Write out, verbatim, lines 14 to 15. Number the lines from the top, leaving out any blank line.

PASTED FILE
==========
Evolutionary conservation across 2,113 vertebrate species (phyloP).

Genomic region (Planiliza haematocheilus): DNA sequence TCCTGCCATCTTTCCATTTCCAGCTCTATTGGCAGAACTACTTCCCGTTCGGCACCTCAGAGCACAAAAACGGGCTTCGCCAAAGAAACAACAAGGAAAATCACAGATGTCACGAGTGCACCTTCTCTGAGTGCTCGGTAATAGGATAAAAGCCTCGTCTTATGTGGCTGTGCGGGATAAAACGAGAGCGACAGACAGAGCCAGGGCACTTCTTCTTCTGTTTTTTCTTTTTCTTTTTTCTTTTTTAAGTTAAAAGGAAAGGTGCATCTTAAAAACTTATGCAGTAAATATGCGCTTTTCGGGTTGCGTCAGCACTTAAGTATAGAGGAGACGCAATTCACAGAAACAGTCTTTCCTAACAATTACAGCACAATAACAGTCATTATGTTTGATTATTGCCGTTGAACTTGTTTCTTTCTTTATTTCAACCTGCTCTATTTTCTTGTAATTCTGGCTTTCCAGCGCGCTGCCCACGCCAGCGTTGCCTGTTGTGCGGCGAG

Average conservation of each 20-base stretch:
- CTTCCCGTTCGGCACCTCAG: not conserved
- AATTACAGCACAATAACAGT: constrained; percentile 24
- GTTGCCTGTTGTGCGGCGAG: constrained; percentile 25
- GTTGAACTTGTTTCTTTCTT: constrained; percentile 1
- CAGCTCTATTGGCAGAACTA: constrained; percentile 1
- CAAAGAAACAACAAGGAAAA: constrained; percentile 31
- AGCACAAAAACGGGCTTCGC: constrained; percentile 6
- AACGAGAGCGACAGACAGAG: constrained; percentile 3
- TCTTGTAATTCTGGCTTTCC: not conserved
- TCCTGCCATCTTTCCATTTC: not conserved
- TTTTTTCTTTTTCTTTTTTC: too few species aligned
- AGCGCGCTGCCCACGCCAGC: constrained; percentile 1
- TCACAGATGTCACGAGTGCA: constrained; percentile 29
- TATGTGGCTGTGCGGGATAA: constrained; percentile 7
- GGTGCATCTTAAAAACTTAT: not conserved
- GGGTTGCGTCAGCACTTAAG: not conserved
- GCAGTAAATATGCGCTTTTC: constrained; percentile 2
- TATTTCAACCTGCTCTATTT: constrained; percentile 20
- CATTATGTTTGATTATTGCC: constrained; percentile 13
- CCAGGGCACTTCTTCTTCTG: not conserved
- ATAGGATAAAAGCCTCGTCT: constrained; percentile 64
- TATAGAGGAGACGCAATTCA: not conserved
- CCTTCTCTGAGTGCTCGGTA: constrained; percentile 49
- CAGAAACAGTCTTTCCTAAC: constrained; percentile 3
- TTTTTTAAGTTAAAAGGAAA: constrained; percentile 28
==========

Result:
- TTTTTTCTTTTTCTTTTTTC: too few species aligned
- AGCGCGCTGCCCACGCCAGC: constrained; percentile 1